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What Is A 'Key Performance Indicator (KPI)'?

Not all Measurements are equally important. Measurements of the critical parts of a system are called Key Performance Indicators (KPIs), and paying attention to critical measurements can help you improve your business system.

Anything that’s not directly related to a core business process or a system’s throughput is probably not a KPI.

Josh Kaufman Explains 'Key Performance Indicators'

Here’s the primary problem with Measurement: you can measure a million different things. Measure too much, and you’ll inevitably suffer from Cognitive Scope Limitation, drowning in a sea of meaningless data.

Some measurements are more important than others: Key Performance Indicators (KPIs) are measurements of the critical parts of a system. Measurements that don’t help you make improvements to your system are worse than worthless: they’re a waste of your limited attention and energy. If your intent is to improve the system you’re examining, you don’t have to pay attention to everything—just a few key measurement that actually matter.

Unfortunately, it’s very easy to fixate on things that are easy to measure instead of things that are actually important. Take, for example, a business’s revenue — seems pretty important, right? It is, but only to a point: revenue is important only because it’s a key component of profit. It doesn’t matter if you collected $1,000,000 in revenue if you spend $2,000,000 to collect it.

As Theo Paphitis, a serial entrepreneur and host of the hit BBC series “Dragon’s Den,” memorably put it: “Profit is sanity. Turnover is vanity.” Alone, revenue is not a KPI.

The same thing goes for other in-process measurements. For example, if you’re managing a team of programmers, it’s tempting to measure their output in “lines of code” – a visible, easy-to-collect measure. Here’s the problem: more code is not necessarily better. A talented programmer can make a program better by rewriting it using fewer lines of code. If you fixate on quantity, removing 10,000 lines looks like a setback, even if it’s actually a huge improvement.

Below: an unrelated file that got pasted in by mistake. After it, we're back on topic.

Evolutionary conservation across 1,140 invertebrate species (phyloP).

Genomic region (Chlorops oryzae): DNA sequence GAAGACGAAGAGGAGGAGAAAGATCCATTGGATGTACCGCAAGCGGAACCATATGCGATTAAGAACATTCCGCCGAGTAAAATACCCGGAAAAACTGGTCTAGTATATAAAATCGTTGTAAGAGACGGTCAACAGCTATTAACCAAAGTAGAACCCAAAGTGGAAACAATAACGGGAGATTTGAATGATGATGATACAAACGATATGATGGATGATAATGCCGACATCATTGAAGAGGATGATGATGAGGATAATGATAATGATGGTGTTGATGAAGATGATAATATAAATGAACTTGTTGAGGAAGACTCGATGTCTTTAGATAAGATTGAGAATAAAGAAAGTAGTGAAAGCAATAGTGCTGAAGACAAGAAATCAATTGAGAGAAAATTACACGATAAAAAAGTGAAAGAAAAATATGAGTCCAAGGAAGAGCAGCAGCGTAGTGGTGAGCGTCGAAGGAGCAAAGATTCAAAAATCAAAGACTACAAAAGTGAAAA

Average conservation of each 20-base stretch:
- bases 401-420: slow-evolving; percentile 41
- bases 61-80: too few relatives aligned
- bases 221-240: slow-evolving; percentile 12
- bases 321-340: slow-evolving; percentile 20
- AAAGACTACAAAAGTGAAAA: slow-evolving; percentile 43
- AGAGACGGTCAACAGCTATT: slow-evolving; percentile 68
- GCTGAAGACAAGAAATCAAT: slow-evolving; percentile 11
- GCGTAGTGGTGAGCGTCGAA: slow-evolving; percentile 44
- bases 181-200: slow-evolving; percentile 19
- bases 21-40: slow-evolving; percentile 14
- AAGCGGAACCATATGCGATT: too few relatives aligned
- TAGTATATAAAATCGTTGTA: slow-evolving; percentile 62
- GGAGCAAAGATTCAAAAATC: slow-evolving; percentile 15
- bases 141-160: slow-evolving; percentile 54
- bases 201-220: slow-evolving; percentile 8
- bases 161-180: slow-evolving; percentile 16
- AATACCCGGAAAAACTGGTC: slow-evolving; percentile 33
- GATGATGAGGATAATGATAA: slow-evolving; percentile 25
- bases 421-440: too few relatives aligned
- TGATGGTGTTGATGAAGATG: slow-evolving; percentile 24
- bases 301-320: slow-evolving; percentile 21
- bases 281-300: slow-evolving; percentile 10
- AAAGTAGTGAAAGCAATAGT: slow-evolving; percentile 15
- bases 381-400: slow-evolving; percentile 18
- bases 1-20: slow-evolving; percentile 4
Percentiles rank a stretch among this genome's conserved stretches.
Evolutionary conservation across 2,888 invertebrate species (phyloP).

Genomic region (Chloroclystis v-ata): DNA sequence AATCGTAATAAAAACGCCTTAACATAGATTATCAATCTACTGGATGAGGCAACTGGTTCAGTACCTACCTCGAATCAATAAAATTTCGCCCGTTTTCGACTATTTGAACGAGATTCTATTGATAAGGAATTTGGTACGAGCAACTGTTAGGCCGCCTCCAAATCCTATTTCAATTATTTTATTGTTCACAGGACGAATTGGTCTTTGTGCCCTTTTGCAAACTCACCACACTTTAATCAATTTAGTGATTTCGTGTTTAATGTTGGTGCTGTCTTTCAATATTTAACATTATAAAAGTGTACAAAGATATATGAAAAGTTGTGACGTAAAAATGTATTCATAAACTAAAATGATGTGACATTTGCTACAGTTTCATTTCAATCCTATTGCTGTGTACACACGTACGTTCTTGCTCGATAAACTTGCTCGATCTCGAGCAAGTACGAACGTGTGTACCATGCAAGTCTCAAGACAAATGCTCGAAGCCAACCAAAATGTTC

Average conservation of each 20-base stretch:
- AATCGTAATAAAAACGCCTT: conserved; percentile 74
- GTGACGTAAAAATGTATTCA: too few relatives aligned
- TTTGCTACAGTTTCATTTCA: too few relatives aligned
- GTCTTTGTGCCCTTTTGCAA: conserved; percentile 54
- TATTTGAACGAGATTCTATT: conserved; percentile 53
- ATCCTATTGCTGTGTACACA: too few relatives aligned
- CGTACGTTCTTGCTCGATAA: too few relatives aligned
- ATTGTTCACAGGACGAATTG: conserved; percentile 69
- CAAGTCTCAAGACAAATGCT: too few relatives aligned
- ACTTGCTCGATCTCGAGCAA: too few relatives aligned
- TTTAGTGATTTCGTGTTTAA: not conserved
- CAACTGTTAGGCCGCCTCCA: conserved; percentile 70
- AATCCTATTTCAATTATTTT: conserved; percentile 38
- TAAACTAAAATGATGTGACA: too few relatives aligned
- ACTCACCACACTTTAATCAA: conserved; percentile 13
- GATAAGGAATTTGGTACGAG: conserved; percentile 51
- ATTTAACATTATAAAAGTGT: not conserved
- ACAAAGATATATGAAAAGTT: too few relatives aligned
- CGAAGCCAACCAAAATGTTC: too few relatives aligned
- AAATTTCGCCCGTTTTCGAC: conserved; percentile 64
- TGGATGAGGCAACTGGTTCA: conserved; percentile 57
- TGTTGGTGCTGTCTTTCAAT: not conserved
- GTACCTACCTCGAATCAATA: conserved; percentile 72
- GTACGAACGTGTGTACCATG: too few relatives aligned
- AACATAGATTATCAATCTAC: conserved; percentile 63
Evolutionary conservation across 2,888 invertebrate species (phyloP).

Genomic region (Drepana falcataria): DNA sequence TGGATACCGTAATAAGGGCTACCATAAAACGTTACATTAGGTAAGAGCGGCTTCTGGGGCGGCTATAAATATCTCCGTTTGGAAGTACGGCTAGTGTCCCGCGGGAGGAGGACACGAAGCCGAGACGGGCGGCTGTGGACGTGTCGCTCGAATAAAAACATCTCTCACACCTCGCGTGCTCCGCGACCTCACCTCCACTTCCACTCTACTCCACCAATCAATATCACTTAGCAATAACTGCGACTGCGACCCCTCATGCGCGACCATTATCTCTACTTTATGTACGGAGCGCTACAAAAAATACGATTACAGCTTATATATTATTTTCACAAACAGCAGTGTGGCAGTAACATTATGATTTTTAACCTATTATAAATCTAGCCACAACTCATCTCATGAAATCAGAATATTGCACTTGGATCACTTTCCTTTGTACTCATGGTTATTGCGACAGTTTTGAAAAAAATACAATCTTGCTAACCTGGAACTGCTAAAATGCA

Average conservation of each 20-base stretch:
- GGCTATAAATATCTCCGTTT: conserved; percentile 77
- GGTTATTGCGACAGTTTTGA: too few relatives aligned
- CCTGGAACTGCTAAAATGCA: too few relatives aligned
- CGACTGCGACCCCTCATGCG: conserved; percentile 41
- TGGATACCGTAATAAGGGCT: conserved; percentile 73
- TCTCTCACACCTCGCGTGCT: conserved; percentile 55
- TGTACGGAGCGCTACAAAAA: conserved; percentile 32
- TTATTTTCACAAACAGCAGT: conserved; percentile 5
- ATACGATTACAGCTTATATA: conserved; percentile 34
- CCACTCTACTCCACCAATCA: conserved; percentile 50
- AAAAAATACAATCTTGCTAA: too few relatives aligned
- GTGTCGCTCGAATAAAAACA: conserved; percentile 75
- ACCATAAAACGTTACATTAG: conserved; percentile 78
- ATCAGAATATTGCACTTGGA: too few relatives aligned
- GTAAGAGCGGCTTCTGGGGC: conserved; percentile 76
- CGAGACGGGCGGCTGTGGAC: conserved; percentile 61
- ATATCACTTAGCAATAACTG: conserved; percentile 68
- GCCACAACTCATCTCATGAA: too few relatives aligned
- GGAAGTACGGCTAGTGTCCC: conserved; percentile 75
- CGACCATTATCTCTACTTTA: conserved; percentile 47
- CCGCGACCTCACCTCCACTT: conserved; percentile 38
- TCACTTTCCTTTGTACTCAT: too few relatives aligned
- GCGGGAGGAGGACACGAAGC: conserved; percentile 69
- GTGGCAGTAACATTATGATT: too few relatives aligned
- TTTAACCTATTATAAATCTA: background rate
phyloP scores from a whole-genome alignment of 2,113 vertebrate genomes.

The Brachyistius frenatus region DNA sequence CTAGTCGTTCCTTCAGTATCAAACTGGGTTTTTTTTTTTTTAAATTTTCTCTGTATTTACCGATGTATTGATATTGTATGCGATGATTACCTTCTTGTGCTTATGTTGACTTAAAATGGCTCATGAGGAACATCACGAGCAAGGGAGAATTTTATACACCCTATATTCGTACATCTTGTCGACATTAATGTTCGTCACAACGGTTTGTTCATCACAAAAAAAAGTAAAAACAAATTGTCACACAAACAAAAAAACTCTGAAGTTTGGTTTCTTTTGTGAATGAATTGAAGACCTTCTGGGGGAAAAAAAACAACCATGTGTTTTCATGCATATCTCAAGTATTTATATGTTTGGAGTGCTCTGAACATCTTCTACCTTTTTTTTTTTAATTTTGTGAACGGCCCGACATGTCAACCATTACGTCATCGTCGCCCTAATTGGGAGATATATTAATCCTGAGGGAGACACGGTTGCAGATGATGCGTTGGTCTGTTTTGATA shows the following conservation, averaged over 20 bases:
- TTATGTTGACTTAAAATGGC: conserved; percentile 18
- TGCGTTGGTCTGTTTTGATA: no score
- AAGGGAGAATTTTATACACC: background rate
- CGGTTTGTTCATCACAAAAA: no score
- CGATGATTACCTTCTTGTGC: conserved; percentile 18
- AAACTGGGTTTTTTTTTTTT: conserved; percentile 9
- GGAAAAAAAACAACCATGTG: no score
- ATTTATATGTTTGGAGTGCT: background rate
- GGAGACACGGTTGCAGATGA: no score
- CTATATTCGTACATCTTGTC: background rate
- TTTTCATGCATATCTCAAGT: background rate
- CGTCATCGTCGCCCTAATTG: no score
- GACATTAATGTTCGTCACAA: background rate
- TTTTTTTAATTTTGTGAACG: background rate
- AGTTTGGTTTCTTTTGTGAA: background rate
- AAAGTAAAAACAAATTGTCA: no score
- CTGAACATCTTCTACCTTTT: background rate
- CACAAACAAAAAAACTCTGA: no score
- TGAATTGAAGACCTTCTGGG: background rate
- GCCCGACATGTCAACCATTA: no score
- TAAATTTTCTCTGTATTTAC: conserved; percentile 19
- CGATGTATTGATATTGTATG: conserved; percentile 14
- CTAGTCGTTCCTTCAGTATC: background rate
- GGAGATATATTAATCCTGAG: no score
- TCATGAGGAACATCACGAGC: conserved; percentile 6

The situation gets even worse if you reward programmers on lines of code: Incentive-Caused Bias will ensure that your code looks like the programming equivalent of War and Peace.

Typically, business-related KPIs are either directly related to the 5 Core Business Processes or Throughput. Here are a few questions I use to identify a business’s KPIs:

  1. Value-Creation: how quickly is the system creating value? What is the current level of inflows?
  2. Marketing: how many people are paying attention to your offer? How many prospects are giving you permission to provide more information?
  3. Sales: how many prospects are becoming paying customers? What is the average customer’s Lifetime Value?
  4. Value-Delivery: how quickly can you serve each customer? What is your returns or complaints rate?
  5. Finance: what is your profit margin? How much purchasing power do you have? Are you financially sufficient?

Any measurements directly related to these questions are probably KPIs. Anything that’s not directly related to a core business process or a system’s throughput is probably not.

Try to limit yourself to only 3-5 KPIs per system. When collecting measurements, it’s tempting to build yourself a “dashboard” that contains every piece of information you’d ever want to see. Resist the temptation: if you overload yourself with too much data, you’ll be far less likely to see changes that are critically important. You can always dig deeper into the data at your disposal if necessary.

Find your system’s KPIs, and you’ll be able to manage your system without drowning in data.

Questions About 'Key Performance Indicators (KPIs)'


"It is better to have an approximate answer to the right question than an exact answer to the wrong question."

John Tukey, statistician


From Chapter 10:

Analyzing Systems


https://personalmba.com/key-performance-indicator/



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The Personal MBA

Master the Art of Business

A world-class business education in a single volume. Learn the universal principles behind every successful business, then use these ideas to make more money, get more done, and have more fun in your life and work.

Buy the book:


About Josh Kaufman

Josh Kaufman is an acclaimed business, learning, and skill acquisition expert. He is the author of two international bestsellers: The Personal MBA and The First 20 Hours. Josh's research and writing have helped millions of people worldwide learn the fundamentals of modern business.

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